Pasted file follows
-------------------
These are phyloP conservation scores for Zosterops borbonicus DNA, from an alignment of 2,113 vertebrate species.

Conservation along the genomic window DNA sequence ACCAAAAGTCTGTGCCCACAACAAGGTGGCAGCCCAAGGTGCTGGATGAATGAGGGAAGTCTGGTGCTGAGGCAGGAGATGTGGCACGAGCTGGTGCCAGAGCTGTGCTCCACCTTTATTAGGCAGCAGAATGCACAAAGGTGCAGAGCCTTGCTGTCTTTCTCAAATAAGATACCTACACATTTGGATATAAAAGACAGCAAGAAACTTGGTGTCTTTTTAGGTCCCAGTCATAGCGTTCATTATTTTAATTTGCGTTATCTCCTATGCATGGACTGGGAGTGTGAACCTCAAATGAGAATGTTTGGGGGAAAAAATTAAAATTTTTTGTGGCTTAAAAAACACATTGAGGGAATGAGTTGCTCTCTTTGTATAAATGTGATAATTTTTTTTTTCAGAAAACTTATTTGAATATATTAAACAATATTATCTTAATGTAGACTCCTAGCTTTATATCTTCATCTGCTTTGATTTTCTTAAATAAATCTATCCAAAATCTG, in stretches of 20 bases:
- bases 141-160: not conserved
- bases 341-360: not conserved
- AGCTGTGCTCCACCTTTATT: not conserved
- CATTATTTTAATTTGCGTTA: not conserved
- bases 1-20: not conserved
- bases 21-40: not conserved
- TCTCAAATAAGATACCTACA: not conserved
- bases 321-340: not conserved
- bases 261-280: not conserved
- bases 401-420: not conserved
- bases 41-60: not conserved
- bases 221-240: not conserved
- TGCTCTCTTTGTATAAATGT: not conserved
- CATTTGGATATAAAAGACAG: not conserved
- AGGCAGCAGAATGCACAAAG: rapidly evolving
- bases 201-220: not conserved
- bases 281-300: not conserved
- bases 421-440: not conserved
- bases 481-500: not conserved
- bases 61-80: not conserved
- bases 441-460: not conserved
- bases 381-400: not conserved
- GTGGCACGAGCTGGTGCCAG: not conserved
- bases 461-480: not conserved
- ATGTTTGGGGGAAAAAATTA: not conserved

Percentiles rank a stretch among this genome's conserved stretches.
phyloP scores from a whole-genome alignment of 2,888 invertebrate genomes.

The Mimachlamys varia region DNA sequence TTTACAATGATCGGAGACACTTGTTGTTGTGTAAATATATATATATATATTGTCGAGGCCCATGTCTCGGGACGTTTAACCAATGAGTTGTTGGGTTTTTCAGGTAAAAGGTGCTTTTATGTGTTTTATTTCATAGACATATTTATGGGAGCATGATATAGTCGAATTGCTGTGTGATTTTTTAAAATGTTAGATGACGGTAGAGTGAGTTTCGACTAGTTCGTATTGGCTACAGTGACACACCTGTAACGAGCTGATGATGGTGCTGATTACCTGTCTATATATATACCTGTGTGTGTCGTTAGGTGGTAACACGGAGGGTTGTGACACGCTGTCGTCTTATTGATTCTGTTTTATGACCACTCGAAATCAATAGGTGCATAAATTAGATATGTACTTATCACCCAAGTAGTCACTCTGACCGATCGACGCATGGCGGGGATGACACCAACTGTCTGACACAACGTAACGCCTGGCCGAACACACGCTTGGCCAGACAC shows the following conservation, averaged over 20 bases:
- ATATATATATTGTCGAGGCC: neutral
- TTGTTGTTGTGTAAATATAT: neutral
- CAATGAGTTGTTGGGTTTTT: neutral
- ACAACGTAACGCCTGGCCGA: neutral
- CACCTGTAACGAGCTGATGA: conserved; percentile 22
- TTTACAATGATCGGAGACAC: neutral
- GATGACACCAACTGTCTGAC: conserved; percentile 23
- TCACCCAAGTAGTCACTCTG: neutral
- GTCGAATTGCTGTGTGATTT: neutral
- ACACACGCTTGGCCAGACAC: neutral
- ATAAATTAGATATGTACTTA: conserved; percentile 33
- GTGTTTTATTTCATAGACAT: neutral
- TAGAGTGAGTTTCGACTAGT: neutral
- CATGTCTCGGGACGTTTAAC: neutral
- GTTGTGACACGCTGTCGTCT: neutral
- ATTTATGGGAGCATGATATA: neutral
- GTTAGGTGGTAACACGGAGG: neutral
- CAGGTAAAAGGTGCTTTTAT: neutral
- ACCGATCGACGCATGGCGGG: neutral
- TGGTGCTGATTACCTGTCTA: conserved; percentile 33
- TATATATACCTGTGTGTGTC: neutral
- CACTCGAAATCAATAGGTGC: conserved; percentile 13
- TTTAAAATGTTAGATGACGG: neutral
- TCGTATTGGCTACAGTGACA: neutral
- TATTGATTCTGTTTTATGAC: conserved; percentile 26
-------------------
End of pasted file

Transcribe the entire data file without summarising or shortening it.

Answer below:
These are phyloP conservation scores for Zosterops borbonicus DNA, from an alignment of 2,113 vertebrate species.

Conservation along the genomic window DNA sequence ACCAAAAGTCTGTGCCCACAACAAGGTGGCAGCCCAAGGTGCTGGATGAATGAGGGAAGTCTGGTGCTGAGGCAGGAGATGTGGCACGAGCTGGTGCCAGAGCTGTGCTCCACCTTTATTAGGCAGCAGAATGCACAAAGGTGCAGAGCCTTGCTGTCTTTCTCAAATAAGATACCTACACATTTGGATATAAAAGACAGCAAGAAACTTGGTGTCTTTTTAGGTCCCAGTCATAGCGTTCATTATTTTAATTTGCGTTATCTCCTATGCATGGACTGGGAGTGTGAACCTCAAATGAGAATGTTTGGGGGAAAAAATTAAAATTTTTTGTGGCTTAAAAAACACATTGAGGGAATGAGTTGCTCTCTTTGTATAAATGTGATAATTTTTTTTTTCAGAAAACTTATTTGAATATATTAAACAATATTATCTTAATGTAGACTCCTAGCTTTATATCTTCATCTGCTTTGATTTTCTTAAATAAATCTATCCAAAATCTG, in stretches of 20 bases:
- bases 141-160: not conserved
- bases 341-360: not conserved
- AGCTGTGCTCCACCTTTATT: not conserved
- CATTATTTTAATTTGCGTTA: not conserved
- bases 1-20: not conserved
- bases 21-40: not conserved
- TCTCAAATAAGATACCTACA: not conserved
- bases 321-340: not conserved
- bases 261-280: not conserved
- bases 401-420: not conserved
- bases 41-60: not conserved
- bases 221-240: not conserved
- TGCTCTCTTTGTATAAATGT: not conserved
- CATTTGGATATAAAAGACAG: not conserved
- AGGCAGCAGAATGCACAAAG: rapidly evolving
- bases 201-220: not conserved
- bases 281-300: not conserved
- bases 421-440: not conserved
- bases 481-500: not conserved
- bases 61-80: not conserved
- bases 441-460: not conserved
- bases 381-400: not conserved
- GTGGCACGAGCTGGTGCCAG: not conserved
- bases 461-480: not conserved
- ATGTTTGGGGGAAAAAATTA: not conserved

Percentiles rank a stretch among this genome's conserved stretches.
phyloP scores from a whole-genome alignment of 2,888 invertebrate genomes.

The Mimachlamys varia region DNA sequence TTTACAATGATCGGAGACACTTGTTGTTGTGTAAATATATATATATATATTGTCGAGGCCCATGTCTCGGGACGTTTAACCAATGAGTTGTTGGGTTTTTCAGGTAAAAGGTGCTTTTATGTGTTTTATTTCATAGACATATTTATGGGAGCATGATATAGTCGAATTGCTGTGTGATTTTTTAAAATGTTAGATGACGGTAGAGTGAGTTTCGACTAGTTCGTATTGGCTACAGTGACACACCTGTAACGAGCTGATGATGGTGCTGATTACCTGTCTATATATATACCTGTGTGTGTCGTTAGGTGGTAACACGGAGGGTTGTGACACGCTGTCGTCTTATTGATTCTGTTTTATGACCACTCGAAATCAATAGGTGCATAAATTAGATATGTACTTATCACCCAAGTAGTCACTCTGACCGATCGACGCATGGCGGGGATGACACCAACTGTCTGACACAACGTAACGCCTGGCCGAACACACGCTTGGCCAGACAC shows the following conservation, averaged over 20 bases:
- ATATATATATTGTCGAGGCC: neutral
- TTGTTGTTGTGTAAATATAT: neutral
- CAATGAGTTGTTGGGTTTTT: neutral
- ACAACGTAACGCCTGGCCGA: neutral
- CACCTGTAACGAGCTGATGA: conserved; percentile 22
- TTTACAATGATCGGAGACAC: neutral
- GATGACACCAACTGTCTGAC: conserved; percentile 23
- TCACCCAAGTAGTCACTCTG: neutral
- GTCGAATTGCTGTGTGATTT: neutral
- ACACACGCTTGGCCAGACAC: neutral
- ATAAATTAGATATGTACTTA: conserved; percentile 33
- GTGTTTTATTTCATAGACAT: neutral
- TAGAGTGAGTTTCGACTAGT: neutral
- CATGTCTCGGGACGTTTAAC: neutral
- GTTGTGACACGCTGTCGTCT: neutral
- ATTTATGGGAGCATGATATA: neutral
- GTTAGGTGGTAACACGGAGG: neutral
- CAGGTAAAAGGTGCTTTTAT: neutral
- ACCGATCGACGCATGGCGGG: neutral
- TGGTGCTGATTACCTGTCTA: conserved; percentile 33
- TATATATACCTGTGTGTGTC: neutral
- CACTCGAAATCAATAGGTGC: conserved; percentile 13
- TTTAAAATGTTAGATGACGG: neutral
- TCGTATTGGCTACAGTGACA: neutral
- TATTGATTCTGTTTTATGAC: conserved; percentile 26